When you’re looking for a new water heater, it can be a challenge to figure out all the different types available and which ones are best for your home. With such a wide variety of modern models available, it’s crucial to come equipped with the knowledge of the right options instead of leaving it up to chance.
There are basically five primary types of water heaters: conventional, tankless, heat pump, solar, and condensing. Each of these is designed with its own technological innovations and energy efficiencies, so it’s advantageous to understand the differences between each to make an informed decision.
Let’s dig a little deeper into what makes each type different and useful so you can get a better idea of what to search for in a new water heater for your home.
Traditional Water Heater Tank
A typical tank water heater contains a substantial amount of water, keeping it hot until used, then sending through the pipes on demand. New cold water then enters the tank to refill it as the hot water gets drained so the cold can be heated and stored for when it’s needed again. Storage water heaters can be powered by gas, electricity or a mix. Natural gas water heaters cost more than electric water heaters and professional installation is usually the best route, which can keep adding to the price. But with a natural gas water heater, it will generally use 10 percent less energy than electric, which means you still save more annually. The average tank water heater is designed to work for about 10- to 15-years.
- Simpler to maintain and fix.
- Cheaper than tankless water heaters.
- No hassle to replace.
- Requires more energy than other water heaters; in cold weather, energy consumption is boosted even more.
- Needs a substantial amount of space inside.
- Chance of flooding if the tank breaks down.
Tankless Water Heaters
Tankless gas and electric water heaters are often called instantaneous or on-demand models. Instead of using a storage tank, the water runs through a coil system that heats it whenever needed. Tankless water heaters are evaluated by the gallons per minute they can produce, and the average life span is 20 to 25 years.
- Smaller, so it doesn’t need much space to install.
- Heats water instantly; hot supply is steady.
- Saves on energy bills.
- Pricier upfront cost.
- Might need upgraded electrical systems for older homes.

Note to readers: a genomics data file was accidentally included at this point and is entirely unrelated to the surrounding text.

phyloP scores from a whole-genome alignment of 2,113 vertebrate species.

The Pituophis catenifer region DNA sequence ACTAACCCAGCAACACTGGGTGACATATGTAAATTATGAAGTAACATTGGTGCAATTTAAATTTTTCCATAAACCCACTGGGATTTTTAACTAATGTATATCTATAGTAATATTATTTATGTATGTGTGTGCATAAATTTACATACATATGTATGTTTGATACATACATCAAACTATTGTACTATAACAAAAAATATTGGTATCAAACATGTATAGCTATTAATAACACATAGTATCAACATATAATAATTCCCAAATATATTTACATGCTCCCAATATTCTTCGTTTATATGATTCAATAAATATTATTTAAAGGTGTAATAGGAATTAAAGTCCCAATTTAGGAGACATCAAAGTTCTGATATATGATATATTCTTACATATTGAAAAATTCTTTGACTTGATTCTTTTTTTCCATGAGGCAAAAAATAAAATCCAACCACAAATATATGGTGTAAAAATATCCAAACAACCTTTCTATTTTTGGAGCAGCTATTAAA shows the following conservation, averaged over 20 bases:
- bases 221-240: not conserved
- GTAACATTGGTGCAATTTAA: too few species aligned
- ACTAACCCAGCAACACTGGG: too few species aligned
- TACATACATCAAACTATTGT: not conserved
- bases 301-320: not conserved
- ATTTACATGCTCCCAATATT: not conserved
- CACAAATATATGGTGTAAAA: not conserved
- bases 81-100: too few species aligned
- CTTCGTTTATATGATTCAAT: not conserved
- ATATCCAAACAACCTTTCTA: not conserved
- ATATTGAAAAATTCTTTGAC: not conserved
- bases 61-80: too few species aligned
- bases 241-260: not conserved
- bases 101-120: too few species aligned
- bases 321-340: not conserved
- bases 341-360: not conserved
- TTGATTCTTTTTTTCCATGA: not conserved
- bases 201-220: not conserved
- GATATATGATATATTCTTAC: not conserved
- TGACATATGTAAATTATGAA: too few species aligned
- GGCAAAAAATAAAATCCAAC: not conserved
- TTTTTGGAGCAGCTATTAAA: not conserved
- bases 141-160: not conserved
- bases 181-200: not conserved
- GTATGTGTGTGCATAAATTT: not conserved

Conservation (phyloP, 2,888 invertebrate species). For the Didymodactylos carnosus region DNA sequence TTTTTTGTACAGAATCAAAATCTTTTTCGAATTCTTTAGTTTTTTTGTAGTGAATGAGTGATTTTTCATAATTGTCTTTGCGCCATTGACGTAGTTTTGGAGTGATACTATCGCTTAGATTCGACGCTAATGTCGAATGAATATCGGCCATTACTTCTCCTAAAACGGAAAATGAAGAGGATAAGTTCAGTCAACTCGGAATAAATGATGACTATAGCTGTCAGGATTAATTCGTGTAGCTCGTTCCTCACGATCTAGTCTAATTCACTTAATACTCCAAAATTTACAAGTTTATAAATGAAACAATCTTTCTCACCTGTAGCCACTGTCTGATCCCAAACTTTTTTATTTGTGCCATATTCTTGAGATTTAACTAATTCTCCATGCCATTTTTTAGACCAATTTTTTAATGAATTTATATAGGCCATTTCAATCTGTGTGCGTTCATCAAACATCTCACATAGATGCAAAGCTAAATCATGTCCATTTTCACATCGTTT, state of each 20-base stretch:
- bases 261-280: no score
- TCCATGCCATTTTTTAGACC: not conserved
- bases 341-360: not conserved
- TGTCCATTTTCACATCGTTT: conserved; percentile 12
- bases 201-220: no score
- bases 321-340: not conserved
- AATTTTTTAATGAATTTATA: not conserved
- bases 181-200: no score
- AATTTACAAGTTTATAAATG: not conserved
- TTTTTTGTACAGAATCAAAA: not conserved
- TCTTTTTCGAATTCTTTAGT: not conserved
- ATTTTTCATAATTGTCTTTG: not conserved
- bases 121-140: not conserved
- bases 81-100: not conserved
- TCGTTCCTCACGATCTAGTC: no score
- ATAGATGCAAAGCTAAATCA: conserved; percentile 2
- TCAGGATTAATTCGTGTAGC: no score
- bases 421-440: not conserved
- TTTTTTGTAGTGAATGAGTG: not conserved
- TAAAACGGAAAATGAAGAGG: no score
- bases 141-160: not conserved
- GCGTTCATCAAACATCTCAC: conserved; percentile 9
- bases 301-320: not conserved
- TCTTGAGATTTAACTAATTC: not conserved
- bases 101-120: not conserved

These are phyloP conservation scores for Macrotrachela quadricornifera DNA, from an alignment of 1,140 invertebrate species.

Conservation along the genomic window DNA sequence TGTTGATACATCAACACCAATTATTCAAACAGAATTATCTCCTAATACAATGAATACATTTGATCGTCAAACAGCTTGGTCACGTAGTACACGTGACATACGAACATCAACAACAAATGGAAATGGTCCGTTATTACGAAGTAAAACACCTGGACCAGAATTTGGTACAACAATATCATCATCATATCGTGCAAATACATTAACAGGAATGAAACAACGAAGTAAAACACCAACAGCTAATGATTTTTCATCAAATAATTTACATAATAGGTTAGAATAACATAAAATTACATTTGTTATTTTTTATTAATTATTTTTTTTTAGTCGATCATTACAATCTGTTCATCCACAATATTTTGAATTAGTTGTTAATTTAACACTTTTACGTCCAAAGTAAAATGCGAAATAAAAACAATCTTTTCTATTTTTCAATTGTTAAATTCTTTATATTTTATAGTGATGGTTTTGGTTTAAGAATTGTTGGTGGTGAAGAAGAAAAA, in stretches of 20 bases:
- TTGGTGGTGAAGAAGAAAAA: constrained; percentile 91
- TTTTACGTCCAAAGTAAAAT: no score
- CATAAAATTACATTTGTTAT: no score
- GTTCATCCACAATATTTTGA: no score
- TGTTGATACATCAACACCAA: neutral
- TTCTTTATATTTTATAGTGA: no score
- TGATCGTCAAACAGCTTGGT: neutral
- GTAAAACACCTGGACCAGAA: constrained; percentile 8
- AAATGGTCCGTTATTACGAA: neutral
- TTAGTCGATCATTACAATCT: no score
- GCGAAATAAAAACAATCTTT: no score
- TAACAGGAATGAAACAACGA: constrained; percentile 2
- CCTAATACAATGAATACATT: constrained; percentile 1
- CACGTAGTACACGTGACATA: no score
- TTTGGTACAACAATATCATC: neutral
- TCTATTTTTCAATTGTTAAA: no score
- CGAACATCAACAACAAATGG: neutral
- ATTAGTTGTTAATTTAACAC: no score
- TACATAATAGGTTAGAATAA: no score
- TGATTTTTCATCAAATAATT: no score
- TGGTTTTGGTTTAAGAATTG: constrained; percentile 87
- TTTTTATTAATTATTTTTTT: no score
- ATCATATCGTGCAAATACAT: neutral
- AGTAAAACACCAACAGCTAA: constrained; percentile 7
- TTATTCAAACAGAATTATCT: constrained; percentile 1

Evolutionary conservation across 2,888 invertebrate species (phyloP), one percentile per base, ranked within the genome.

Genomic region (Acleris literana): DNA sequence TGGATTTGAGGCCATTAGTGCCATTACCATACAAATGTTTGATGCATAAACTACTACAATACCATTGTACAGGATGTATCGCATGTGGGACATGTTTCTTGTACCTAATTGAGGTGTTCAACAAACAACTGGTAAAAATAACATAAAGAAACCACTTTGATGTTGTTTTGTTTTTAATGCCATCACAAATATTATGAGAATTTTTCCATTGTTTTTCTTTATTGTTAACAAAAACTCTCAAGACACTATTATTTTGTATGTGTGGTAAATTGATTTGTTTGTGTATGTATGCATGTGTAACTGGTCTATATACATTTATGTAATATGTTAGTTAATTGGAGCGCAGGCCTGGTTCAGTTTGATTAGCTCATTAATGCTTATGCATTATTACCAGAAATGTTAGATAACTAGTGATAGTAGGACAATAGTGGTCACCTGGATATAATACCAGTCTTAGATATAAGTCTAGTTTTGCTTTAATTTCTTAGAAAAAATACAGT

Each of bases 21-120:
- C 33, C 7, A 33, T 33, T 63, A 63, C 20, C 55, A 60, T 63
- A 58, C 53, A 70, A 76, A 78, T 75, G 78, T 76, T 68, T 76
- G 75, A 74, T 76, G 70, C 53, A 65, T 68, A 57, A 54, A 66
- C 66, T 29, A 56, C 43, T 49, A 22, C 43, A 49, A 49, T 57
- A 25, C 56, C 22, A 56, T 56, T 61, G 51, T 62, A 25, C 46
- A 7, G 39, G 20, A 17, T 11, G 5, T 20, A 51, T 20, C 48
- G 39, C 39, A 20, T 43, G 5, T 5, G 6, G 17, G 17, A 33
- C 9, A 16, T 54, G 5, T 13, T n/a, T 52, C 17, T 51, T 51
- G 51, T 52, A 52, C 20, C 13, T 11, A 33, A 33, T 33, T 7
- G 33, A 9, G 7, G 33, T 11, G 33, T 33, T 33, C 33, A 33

- Big houses may need more than one model.
Point of Use Models
A point of use (POU) hot water heater is designed to be small, and it is installed near the fixture it will send water to. A point of use model, whether tank or tankless, is a great choice to increase hot water in an area that is not near the central water heating unit. It is also a good option as a backup system in the home when the primary system is electric or gas. POU systems are usually considered insufficient to use as a backup for a solar-powered water heater.
- A POU system can save energy
- letting you decrease the temperature setting on a central tank water heater
- POU water heaters are a popular choice for hot tubs, home additions, extra bathrooms
- Not great as a primary water heater for big homes
- Small, only heats the fixture it’s connected to
Smart Water Heaters
An innovative smart water heater can work as a tankless system or a thermostat that operates simultaneously with your current water heater. The smart water heater connects to Wi-Fi to give the water heater a wide range of desirable features.
- Monitors and changes temperature for more efficient energy use.
- Offers leak detection notifications to reduce water damage.
- Cycles water temperatures to eliminate bacteria within the water heater.
- The majority of units need professional installation.
- Smart tech does increase the overall cost of the heater.
For all your water heater maintenance, replacement, and repair needs, The Plumbing Works is dedicated to support you! Make an appointment with a The Plumbing Works professional today to keep your water heater running strong or to find the perfect new model for your needs.